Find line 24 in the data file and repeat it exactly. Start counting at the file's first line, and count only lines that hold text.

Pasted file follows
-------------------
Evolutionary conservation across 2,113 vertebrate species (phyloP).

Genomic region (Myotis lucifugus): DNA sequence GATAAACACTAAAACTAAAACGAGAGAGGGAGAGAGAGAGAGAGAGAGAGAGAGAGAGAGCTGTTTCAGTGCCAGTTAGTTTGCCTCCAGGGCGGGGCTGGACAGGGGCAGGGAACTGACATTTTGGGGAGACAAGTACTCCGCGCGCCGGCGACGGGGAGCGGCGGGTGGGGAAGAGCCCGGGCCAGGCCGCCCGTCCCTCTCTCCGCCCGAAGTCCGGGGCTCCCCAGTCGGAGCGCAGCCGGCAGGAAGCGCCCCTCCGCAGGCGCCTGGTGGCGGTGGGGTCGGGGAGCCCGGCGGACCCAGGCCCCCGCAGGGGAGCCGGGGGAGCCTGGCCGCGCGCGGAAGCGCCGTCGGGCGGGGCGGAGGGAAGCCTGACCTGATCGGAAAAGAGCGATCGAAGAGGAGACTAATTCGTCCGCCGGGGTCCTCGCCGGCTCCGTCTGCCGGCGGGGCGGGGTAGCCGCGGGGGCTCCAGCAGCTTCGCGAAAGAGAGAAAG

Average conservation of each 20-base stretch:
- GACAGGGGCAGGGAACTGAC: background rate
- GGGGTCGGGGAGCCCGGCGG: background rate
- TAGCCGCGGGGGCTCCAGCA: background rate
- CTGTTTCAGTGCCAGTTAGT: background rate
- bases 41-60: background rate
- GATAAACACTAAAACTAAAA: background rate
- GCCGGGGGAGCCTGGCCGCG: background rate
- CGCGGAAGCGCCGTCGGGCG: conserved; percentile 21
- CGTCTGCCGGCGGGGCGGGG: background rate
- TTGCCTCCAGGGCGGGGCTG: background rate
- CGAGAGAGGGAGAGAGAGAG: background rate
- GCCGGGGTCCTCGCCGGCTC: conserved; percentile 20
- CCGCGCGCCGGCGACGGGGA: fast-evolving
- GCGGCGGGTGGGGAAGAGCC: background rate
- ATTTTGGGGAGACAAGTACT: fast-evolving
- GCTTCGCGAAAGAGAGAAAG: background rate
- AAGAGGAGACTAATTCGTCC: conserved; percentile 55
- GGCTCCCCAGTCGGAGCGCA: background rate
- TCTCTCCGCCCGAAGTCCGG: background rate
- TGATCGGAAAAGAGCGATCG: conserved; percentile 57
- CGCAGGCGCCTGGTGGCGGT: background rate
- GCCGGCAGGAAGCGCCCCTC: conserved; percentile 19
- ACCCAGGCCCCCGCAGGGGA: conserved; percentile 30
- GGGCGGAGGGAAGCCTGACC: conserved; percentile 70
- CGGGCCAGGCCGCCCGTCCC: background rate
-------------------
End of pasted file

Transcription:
- CGCAGGCGCCTGGTGGCGGT: background rate